Haute cuisine? I think not!

I think it’s fair to say that we haven’t had a winter this year – well not yet, anyway. Loads of rain and floods, yes, but apart from a couple of nights’ frost in November, it hasn’t been cold. The plum and cherry trees are all covered in blossom and there’s even a magnolia in full bloom in Nogaro! But I don’t think I’ll ever get used to days like today in February; deep blue sky and warm enough to work outside in a tee-shirt. Not that I’m complaining, mind; we’ve started clearing the potager of weeds and planted loads of tomatoes, lettuce, roquette and chillies under glass, as well as spinach in the potager, to join the mangetout and broad beans that have over-wintered there. We’re looking forward to eating well on the proceeds of our labours.

This area is well known for the quality of its food; there’s always lots of local produce on the markets, from large and small producers alike. And people take a keen interest in the quality of their food; usually when we’re invited to dinner, always at least four courses, the meat is from a local producer, known personally to our hosts and the fruit and veg are often home grown.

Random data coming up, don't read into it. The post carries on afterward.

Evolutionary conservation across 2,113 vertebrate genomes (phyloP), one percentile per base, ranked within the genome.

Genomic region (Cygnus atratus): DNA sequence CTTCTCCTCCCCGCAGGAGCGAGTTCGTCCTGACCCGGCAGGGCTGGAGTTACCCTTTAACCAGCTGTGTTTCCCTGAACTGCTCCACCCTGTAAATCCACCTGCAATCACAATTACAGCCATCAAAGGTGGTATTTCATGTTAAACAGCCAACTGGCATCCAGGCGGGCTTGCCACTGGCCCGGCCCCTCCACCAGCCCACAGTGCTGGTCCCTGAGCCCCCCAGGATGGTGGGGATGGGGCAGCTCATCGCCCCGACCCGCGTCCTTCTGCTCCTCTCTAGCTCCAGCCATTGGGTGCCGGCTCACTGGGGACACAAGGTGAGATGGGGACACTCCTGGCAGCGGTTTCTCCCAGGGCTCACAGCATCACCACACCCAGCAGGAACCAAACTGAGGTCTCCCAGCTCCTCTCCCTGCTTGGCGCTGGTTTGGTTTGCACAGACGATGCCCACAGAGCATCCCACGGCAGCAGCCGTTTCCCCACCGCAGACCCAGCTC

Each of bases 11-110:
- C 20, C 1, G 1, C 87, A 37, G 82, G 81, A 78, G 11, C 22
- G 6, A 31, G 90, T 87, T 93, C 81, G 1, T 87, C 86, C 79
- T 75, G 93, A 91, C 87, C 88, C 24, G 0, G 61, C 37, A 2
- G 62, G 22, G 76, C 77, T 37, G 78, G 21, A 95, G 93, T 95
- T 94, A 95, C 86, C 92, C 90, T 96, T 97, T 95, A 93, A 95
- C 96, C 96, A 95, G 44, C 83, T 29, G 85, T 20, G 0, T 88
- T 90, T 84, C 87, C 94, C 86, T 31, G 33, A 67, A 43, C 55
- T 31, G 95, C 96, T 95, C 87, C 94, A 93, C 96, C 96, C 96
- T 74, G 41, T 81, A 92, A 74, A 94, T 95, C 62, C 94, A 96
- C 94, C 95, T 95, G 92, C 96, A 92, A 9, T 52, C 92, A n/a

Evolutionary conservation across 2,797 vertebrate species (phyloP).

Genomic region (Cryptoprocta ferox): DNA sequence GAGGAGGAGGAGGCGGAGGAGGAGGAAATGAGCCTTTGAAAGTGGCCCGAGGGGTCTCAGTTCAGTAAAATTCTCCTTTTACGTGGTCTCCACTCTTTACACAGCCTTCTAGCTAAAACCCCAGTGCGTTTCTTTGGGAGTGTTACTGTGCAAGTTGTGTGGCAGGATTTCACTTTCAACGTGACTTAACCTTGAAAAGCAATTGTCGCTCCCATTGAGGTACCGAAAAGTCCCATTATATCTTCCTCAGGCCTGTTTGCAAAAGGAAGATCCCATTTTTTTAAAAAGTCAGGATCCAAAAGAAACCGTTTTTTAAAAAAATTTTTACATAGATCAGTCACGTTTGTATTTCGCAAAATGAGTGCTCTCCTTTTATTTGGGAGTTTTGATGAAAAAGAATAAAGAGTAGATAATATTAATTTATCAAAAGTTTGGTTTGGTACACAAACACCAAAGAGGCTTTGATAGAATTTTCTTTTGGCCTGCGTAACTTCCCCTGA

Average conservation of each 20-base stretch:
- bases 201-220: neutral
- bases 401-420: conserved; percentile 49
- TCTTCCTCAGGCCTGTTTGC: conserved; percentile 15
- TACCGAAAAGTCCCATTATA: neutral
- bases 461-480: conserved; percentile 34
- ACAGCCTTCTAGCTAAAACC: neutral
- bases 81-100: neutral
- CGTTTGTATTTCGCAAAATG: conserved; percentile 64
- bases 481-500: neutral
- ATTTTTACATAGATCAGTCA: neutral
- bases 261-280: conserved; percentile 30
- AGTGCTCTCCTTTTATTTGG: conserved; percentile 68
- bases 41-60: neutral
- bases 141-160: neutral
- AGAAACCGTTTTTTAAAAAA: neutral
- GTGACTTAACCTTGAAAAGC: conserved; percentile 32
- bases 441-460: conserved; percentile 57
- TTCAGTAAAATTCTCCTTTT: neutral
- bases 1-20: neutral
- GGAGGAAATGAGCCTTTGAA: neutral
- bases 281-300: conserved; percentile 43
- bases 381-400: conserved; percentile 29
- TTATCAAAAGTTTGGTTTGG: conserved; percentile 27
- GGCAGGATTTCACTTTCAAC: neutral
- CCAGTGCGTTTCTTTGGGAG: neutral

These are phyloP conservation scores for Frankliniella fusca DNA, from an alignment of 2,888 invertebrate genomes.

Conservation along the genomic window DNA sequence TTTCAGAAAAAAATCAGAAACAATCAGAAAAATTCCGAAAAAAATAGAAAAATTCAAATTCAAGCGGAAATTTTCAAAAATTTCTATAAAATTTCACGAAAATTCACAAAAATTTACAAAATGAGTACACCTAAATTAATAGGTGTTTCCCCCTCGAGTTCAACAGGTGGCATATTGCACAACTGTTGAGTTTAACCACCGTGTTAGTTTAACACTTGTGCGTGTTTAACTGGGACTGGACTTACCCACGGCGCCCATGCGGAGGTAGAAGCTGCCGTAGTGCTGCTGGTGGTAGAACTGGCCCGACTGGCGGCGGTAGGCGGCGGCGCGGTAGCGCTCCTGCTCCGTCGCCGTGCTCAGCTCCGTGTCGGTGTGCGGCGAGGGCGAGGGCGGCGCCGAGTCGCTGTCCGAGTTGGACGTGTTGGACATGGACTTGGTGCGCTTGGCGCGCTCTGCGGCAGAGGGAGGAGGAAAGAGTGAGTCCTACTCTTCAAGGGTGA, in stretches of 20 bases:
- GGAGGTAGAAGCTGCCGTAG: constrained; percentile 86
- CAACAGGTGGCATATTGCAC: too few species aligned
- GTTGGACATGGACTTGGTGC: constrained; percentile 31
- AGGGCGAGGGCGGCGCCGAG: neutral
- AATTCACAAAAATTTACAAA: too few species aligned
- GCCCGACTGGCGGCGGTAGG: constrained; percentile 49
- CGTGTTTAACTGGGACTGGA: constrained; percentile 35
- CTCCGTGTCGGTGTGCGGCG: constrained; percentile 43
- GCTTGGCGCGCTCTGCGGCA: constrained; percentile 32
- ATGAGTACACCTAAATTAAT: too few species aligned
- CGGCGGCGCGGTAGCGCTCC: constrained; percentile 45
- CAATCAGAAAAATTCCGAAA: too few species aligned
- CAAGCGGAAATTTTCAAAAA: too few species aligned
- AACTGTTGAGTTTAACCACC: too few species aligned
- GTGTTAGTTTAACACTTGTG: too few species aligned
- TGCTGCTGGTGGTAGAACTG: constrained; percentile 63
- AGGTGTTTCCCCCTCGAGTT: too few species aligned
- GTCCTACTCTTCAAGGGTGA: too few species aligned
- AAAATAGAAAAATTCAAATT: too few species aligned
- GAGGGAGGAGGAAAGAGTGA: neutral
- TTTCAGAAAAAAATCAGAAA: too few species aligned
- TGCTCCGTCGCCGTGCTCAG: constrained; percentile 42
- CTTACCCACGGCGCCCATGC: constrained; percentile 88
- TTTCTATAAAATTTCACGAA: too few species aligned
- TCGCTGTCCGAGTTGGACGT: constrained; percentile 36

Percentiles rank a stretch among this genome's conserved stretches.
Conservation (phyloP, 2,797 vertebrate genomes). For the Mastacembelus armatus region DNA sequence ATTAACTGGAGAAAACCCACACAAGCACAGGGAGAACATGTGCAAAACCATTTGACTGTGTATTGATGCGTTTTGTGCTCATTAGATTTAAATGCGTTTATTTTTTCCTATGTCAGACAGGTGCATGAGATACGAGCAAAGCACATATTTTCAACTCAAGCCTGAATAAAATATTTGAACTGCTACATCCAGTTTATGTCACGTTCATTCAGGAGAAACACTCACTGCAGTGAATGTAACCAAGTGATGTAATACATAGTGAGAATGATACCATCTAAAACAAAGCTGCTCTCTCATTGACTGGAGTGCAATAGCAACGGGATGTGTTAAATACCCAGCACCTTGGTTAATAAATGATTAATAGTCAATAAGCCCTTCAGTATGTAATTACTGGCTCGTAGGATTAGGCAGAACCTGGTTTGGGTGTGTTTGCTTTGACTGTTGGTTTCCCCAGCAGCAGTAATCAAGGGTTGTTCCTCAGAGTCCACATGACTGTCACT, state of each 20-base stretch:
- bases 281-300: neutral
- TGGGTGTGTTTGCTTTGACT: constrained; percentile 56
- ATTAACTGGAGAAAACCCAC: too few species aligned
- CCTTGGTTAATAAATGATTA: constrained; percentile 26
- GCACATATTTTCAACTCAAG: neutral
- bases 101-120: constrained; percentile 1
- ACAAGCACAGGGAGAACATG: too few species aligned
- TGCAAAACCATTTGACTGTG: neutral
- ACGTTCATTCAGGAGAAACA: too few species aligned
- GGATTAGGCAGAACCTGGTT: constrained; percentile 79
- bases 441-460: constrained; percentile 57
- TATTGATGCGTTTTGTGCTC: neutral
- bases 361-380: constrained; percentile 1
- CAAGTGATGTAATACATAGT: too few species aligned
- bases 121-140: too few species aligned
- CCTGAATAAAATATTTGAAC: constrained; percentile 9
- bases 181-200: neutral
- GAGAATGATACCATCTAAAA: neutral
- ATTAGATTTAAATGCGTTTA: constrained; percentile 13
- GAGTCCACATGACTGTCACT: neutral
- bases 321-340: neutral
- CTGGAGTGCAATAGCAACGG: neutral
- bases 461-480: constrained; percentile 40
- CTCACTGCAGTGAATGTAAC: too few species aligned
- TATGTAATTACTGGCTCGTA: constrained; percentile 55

But last Friday didn’t follow the normal pattern. Thierry, who’d cycled Mont Ventoux with Nick last year, invited the other cyclists from that trip round to dinner, which he would prepare with the help of another of the group, Philippe, giving Thierry’s wife an evening off. The aperitifs were fairly standard, while we watched a slide show of photos taken on the trip. Then we moved straight on to the main course; a bowl of pasta, a jar of carbonara sauce, a jar of tomato and basil sauce, a plastic packet of grated cheese and a bag of mixed salad (though this they had managed to put into a bowl). We’d taken a pudding, so everyone tucked into that, and we had a brilliant evening, but it just goes to show that not all French are great cooks, especially the blokes!